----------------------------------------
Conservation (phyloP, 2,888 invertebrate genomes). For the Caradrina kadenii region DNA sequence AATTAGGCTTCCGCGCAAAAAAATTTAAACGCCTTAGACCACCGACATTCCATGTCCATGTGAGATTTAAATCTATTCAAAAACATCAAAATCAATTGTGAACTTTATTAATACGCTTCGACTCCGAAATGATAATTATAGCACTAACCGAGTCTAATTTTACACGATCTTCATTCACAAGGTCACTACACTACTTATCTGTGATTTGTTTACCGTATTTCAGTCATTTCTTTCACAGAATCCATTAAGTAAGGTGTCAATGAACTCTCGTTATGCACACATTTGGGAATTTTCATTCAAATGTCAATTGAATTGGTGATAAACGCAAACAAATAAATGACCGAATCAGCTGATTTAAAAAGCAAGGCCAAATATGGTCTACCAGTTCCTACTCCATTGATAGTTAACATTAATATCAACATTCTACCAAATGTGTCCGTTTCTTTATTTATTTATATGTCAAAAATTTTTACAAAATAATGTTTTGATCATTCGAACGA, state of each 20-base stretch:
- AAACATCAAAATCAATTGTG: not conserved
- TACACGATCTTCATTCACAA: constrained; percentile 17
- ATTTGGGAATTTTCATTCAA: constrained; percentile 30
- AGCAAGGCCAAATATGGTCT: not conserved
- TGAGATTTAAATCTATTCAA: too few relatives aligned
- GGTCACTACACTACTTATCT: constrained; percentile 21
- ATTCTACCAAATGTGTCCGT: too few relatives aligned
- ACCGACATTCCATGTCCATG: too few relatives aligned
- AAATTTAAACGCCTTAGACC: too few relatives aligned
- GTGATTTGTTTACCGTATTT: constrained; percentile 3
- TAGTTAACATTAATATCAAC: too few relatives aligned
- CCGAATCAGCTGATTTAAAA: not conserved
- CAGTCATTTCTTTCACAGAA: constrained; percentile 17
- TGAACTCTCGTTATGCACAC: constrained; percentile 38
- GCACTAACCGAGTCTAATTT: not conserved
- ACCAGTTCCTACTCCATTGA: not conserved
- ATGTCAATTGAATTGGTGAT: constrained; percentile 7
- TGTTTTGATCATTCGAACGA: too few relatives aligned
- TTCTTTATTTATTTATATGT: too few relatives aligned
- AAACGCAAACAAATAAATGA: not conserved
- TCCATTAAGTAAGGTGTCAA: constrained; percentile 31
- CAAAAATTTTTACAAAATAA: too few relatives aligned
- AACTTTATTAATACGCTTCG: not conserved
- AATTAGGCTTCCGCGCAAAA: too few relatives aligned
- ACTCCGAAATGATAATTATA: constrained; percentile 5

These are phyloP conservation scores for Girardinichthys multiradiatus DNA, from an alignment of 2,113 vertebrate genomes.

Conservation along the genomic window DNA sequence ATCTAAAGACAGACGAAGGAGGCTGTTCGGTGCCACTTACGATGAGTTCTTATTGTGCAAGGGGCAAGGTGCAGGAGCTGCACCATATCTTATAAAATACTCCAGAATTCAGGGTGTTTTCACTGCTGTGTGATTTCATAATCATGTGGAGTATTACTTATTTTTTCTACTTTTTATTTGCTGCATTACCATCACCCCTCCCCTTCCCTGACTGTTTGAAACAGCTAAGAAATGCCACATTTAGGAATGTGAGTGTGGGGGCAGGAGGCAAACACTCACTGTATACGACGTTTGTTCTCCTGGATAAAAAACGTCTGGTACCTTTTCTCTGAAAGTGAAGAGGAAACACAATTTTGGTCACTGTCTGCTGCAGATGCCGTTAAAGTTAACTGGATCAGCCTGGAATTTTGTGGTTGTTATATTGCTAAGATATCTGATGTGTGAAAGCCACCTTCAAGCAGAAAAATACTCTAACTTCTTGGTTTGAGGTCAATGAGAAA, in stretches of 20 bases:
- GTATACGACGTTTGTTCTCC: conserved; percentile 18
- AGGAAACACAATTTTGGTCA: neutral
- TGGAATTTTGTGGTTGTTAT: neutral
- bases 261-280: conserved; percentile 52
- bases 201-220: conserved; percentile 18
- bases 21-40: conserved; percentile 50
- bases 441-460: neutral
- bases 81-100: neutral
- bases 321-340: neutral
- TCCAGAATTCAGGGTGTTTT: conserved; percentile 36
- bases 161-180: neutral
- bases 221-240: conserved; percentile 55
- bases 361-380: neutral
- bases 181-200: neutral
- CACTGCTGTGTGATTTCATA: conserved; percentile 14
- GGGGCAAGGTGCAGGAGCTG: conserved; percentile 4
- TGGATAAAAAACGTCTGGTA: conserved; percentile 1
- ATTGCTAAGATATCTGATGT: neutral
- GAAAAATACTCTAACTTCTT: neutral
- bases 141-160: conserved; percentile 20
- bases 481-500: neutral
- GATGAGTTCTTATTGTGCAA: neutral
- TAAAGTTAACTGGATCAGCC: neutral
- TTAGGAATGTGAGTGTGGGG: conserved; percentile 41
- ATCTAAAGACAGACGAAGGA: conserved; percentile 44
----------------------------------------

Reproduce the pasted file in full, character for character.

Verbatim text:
Conservation (phyloP, 2,888 invertebrate genomes). For the Caradrina kadenii region DNA sequence AATTAGGCTTCCGCGCAAAAAAATTTAAACGCCTTAGACCACCGACATTCCATGTCCATGTGAGATTTAAATCTATTCAAAAACATCAAAATCAATTGTGAACTTTATTAATACGCTTCGACTCCGAAATGATAATTATAGCACTAACCGAGTCTAATTTTACACGATCTTCATTCACAAGGTCACTACACTACTTATCTGTGATTTGTTTACCGTATTTCAGTCATTTCTTTCACAGAATCCATTAAGTAAGGTGTCAATGAACTCTCGTTATGCACACATTTGGGAATTTTCATTCAAATGTCAATTGAATTGGTGATAAACGCAAACAAATAAATGACCGAATCAGCTGATTTAAAAAGCAAGGCCAAATATGGTCTACCAGTTCCTACTCCATTGATAGTTAACATTAATATCAACATTCTACCAAATGTGTCCGTTTCTTTATTTATTTATATGTCAAAAATTTTTACAAAATAATGTTTTGATCATTCGAACGA, state of each 20-base stretch:
- AAACATCAAAATCAATTGTG: not conserved
- TACACGATCTTCATTCACAA: constrained; percentile 17
- ATTTGGGAATTTTCATTCAA: constrained; percentile 30
- AGCAAGGCCAAATATGGTCT: not conserved
- TGAGATTTAAATCTATTCAA: too few relatives aligned
- GGTCACTACACTACTTATCT: constrained; percentile 21
- ATTCTACCAAATGTGTCCGT: too few relatives aligned
- ACCGACATTCCATGTCCATG: too few relatives aligned
- AAATTTAAACGCCTTAGACC: too few relatives aligned
- GTGATTTGTTTACCGTATTT: constrained; percentile 3
- TAGTTAACATTAATATCAAC: too few relatives aligned
- CCGAATCAGCTGATTTAAAA: not conserved
- CAGTCATTTCTTTCACAGAA: constrained; percentile 17
- TGAACTCTCGTTATGCACAC: constrained; percentile 38
- GCACTAACCGAGTCTAATTT: not conserved
- ACCAGTTCCTACTCCATTGA: not conserved
- ATGTCAATTGAATTGGTGAT: constrained; percentile 7
- TGTTTTGATCATTCGAACGA: too few relatives aligned
- TTCTTTATTTATTTATATGT: too few relatives aligned
- AAACGCAAACAAATAAATGA: not conserved
- TCCATTAAGTAAGGTGTCAA: constrained; percentile 31
- CAAAAATTTTTACAAAATAA: too few relatives aligned
- AACTTTATTAATACGCTTCG: not conserved
- AATTAGGCTTCCGCGCAAAA: too few relatives aligned
- ACTCCGAAATGATAATTATA: constrained; percentile 5

These are phyloP conservation scores for Girardinichthys multiradiatus DNA, from an alignment of 2,113 vertebrate genomes.

Conservation along the genomic window DNA sequence ATCTAAAGACAGACGAAGGAGGCTGTTCGGTGCCACTTACGATGAGTTCTTATTGTGCAAGGGGCAAGGTGCAGGAGCTGCACCATATCTTATAAAATACTCCAGAATTCAGGGTGTTTTCACTGCTGTGTGATTTCATAATCATGTGGAGTATTACTTATTTTTTCTACTTTTTATTTGCTGCATTACCATCACCCCTCCCCTTCCCTGACTGTTTGAAACAGCTAAGAAATGCCACATTTAGGAATGTGAGTGTGGGGGCAGGAGGCAAACACTCACTGTATACGACGTTTGTTCTCCTGGATAAAAAACGTCTGGTACCTTTTCTCTGAAAGTGAAGAGGAAACACAATTTTGGTCACTGTCTGCTGCAGATGCCGTTAAAGTTAACTGGATCAGCCTGGAATTTTGTGGTTGTTATATTGCTAAGATATCTGATGTGTGAAAGCCACCTTCAAGCAGAAAAATACTCTAACTTCTTGGTTTGAGGTCAATGAGAAA, in stretches of 20 bases:
- GTATACGACGTTTGTTCTCC: conserved; percentile 18
- AGGAAACACAATTTTGGTCA: neutral
- TGGAATTTTGTGGTTGTTAT: neutral
- bases 261-280: conserved; percentile 52
- bases 201-220: conserved; percentile 18
- bases 21-40: conserved; percentile 50
- bases 441-460: neutral
- bases 81-100: neutral
- bases 321-340: neutral
- TCCAGAATTCAGGGTGTTTT: conserved; percentile 36
- bases 161-180: neutral
- bases 221-240: conserved; percentile 55
- bases 361-380: neutral
- bases 181-200: neutral
- CACTGCTGTGTGATTTCATA: conserved; percentile 14
- GGGGCAAGGTGCAGGAGCTG: conserved; percentile 4
- TGGATAAAAAACGTCTGGTA: conserved; percentile 1
- ATTGCTAAGATATCTGATGT: neutral
- GAAAAATACTCTAACTTCTT: neutral
- bases 141-160: conserved; percentile 20
- bases 481-500: neutral
- GATGAGTTCTTATTGTGCAA: neutral
- TAAAGTTAACTGGATCAGCC: neutral
- TTAGGAATGTGAGTGTGGGG: conserved; percentile 41
- ATCTAAAGACAGACGAAGGA: conserved; percentile 44